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Foxconn, the world’s largest electronics contract manufacturer and a major Apple (APPL) supplier, defended its $10 billion investment in the U.S. amid the trade dispute between the U.S. and China.
“If you want to work around customers, to satisfy [their different needs], or take advantage of [the] consumer electronic markets, there are no other places to go but China and the U.S,” said Louis Woo, special assistant to Foxconn Chairman Terry Gou, at the SelectUSA Investment Summit in National Harbor, Maryland, on Thursday.
Woo urges Chinese investors to stop doing business the traditional way — manufacturing in China and exporting to the U.S. “Invest in the U.S. and sell it to China, the consumers in China will love that,” he said. ”If you can’t do manufacturing in the U.S. right away, at least do research and development in the U.S. and then manufacture in China.”
Foxconn’s upcoming Wisconsin facility will be very different from its factories in China, which are known for labor-intensive work and long hours, according to Woo. “The labor cost in Wisconsin is much higher than mainland China,” he told Yahoo Finance. “We have to do something to take advantage of the talent here. Talent here is not cheap labor.”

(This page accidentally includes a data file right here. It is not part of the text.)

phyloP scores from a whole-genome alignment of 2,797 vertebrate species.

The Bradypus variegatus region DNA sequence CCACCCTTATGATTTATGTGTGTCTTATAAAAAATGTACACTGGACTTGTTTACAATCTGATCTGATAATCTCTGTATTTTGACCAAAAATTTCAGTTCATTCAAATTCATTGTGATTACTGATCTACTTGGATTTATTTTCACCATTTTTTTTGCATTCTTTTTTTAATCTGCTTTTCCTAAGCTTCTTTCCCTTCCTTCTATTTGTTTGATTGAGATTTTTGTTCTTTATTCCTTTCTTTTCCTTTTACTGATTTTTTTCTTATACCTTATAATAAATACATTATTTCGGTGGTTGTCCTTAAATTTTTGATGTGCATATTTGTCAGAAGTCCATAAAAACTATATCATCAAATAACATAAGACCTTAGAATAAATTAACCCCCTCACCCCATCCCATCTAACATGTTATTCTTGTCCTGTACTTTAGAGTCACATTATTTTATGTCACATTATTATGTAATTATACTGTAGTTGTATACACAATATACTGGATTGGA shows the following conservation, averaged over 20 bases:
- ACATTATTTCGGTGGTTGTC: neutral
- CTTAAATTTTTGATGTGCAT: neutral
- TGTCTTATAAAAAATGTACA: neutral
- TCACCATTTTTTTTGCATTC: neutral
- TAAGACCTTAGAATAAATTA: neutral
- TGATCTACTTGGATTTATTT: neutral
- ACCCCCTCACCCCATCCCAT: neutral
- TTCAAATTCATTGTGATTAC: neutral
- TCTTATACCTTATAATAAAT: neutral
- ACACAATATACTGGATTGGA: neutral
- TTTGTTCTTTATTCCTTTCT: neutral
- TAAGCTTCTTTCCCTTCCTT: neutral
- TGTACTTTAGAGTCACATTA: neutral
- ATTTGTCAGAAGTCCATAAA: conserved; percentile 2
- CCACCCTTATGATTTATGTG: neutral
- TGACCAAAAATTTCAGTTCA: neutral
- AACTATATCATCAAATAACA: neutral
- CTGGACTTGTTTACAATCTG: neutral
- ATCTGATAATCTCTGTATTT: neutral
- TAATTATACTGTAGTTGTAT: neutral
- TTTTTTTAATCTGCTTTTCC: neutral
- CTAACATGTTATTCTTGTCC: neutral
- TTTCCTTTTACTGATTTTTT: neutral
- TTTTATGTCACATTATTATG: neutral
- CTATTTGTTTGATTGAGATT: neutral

Woo attributes the Taiwan-based company’s investment in the U.S. to President Donald Trump and his business-friendly policies. Woo also claims Gou had met with Trump several times in the past 14 months and received weekly calls from the White House. Trump is expected to join Foxconn when it breaks ground on its manufacturing park in Wisconsin on June 28.
Foxconn was one of the first foreign companies to respond to Trump’s call to bring factories and jobs back, the company has pledged the largest greenfield foreign investment in the U.S. The huge incentive package Foxconn is getting has also caused some controversy: Wisconsin will offer up to $3 billion in tax breaks to the Taiwanese company over 15 years, setting a new record for tax credits to a foreign company.
Woo also said the trade imbalance between China and the U.S. is an issue that needs to be addressed sooner rather than later. There have been some concerns that iPhones made by Foxconn in China could suffer from the tit-for-tat tariffs the U.S. and China may impose and disrupt the global supply chain. So far, Woo said Foxconn hasn’t seen any substantial impact on its iPhone production in China. He refused to comment on whether Foxconn has plans to manufacture iPhones in the U.S.
At Foxconn’s annual general meeting on Friday, Gou said the company plans to build artificial intelligence labs in the U.S. and replace 80% of Foxconn’s employees with robots within 5 years.
“The war between China and the U.S. is not a trade war— it’s a technology war, as well as a manufacturing war,” said Gou at the meeting.
Krystal Hu covers technology and economy for Yahoo Finance. Follow her on Twitter.